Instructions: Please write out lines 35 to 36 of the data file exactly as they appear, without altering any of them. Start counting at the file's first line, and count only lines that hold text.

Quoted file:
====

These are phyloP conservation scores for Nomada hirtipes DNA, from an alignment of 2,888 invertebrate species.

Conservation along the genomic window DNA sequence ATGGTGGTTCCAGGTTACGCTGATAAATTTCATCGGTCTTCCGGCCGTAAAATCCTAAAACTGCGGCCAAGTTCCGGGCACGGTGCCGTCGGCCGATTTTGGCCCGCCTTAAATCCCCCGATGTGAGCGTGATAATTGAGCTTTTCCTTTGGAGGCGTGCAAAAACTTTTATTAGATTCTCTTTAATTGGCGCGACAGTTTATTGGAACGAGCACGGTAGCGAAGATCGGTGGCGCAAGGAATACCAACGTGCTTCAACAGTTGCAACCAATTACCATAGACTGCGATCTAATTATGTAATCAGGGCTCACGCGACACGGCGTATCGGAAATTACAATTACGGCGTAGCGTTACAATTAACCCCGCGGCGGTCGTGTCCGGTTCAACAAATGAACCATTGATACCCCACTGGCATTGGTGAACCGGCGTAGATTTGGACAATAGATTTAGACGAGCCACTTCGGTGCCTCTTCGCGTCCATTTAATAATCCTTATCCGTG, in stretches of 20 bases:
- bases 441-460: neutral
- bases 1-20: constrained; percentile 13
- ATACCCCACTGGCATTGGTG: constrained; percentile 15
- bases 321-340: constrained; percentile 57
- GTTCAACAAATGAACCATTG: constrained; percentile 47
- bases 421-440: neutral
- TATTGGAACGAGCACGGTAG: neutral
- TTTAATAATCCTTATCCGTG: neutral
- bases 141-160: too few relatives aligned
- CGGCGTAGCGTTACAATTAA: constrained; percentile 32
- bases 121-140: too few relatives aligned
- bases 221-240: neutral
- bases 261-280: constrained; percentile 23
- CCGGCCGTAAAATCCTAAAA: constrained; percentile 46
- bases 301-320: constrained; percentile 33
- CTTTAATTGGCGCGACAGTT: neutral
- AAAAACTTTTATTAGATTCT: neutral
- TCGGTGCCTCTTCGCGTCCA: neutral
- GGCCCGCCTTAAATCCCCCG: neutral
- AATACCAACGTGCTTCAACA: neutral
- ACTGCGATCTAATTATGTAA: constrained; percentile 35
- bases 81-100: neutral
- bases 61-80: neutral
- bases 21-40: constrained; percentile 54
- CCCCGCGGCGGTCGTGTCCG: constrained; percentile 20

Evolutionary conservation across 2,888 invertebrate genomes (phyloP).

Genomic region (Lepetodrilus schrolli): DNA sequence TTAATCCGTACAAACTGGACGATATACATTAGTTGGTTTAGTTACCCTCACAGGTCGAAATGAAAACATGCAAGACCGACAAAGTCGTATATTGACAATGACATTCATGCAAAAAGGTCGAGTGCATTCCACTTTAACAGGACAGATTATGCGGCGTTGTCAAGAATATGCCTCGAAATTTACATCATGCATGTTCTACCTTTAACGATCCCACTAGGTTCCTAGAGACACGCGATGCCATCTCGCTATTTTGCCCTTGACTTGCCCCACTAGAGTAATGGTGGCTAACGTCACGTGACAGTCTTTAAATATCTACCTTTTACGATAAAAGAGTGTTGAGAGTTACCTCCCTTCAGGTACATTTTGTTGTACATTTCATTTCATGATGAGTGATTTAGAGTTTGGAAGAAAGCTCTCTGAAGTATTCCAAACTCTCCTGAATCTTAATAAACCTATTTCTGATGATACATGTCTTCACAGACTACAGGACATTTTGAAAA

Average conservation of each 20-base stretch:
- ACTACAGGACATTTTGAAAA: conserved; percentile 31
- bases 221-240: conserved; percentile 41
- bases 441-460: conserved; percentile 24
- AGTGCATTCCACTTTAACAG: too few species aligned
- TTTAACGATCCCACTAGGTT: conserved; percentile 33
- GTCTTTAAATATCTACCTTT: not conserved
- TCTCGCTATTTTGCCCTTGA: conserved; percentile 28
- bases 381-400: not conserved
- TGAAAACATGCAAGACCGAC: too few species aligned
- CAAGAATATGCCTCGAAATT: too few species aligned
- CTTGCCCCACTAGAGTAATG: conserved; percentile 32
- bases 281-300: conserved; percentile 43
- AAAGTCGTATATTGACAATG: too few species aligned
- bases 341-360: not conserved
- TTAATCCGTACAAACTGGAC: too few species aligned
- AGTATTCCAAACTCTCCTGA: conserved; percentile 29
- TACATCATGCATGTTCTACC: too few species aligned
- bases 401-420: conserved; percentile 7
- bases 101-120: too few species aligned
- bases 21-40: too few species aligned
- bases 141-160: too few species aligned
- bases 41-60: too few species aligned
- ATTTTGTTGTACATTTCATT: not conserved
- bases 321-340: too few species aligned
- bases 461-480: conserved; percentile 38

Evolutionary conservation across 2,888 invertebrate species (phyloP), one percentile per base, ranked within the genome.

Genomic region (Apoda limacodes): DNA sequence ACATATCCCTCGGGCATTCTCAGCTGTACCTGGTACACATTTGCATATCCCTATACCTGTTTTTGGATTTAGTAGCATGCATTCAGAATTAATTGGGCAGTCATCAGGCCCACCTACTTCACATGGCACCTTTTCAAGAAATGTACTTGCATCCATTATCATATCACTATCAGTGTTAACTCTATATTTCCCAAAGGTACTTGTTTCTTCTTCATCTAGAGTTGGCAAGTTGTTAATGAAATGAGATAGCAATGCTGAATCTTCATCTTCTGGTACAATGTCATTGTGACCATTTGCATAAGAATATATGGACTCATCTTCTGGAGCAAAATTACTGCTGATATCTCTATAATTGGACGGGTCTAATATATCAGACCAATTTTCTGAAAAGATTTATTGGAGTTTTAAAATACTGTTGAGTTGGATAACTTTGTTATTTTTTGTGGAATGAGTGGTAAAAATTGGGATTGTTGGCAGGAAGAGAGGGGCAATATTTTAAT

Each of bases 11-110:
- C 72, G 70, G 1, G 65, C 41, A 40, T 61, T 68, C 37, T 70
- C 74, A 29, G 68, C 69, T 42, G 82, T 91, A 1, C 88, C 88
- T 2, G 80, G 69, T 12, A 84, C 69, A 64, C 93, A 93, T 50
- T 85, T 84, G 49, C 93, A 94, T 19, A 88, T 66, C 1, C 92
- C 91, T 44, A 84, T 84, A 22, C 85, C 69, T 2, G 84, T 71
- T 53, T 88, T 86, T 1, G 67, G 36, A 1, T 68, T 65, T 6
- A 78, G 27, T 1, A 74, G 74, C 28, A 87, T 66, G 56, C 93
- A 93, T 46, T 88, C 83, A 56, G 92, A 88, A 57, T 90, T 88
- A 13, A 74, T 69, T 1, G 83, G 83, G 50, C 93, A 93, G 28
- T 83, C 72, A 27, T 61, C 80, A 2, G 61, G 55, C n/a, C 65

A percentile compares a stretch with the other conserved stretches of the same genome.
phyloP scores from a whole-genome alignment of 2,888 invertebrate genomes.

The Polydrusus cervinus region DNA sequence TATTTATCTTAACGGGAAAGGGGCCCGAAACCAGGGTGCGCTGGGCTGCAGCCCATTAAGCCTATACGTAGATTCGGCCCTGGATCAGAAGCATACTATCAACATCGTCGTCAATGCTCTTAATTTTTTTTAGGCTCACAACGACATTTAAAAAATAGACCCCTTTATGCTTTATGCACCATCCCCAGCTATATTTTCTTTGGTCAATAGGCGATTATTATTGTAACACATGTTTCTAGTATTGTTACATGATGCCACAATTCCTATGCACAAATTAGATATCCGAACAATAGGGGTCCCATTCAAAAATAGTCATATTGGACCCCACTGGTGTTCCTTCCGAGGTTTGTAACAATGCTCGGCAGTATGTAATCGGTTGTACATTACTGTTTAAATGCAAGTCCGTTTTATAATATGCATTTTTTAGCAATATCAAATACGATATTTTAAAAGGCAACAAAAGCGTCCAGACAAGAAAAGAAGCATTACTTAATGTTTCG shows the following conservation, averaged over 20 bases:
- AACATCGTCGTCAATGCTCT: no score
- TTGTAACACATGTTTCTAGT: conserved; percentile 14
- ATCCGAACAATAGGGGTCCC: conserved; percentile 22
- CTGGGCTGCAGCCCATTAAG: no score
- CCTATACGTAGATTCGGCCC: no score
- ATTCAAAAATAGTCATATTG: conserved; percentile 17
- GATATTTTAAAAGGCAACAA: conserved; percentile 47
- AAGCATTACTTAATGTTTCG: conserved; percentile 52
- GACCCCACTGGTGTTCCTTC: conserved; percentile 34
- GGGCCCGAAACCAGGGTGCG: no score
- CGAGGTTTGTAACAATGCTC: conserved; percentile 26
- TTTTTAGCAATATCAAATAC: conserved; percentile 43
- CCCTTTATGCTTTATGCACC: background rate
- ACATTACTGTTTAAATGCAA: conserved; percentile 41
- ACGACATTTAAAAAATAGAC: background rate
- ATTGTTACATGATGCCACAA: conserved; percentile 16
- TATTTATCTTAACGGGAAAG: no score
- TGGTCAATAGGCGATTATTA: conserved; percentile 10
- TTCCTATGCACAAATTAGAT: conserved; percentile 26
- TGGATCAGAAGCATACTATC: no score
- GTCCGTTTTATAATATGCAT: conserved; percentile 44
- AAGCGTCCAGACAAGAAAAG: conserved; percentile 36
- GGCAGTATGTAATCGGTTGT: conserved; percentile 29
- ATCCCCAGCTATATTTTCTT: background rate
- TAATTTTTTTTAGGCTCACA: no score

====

- TTTAACGATCCCACTAGGTT: conserved; percentile 33
- GTCTTTAAATATCTACCTTT: not conserved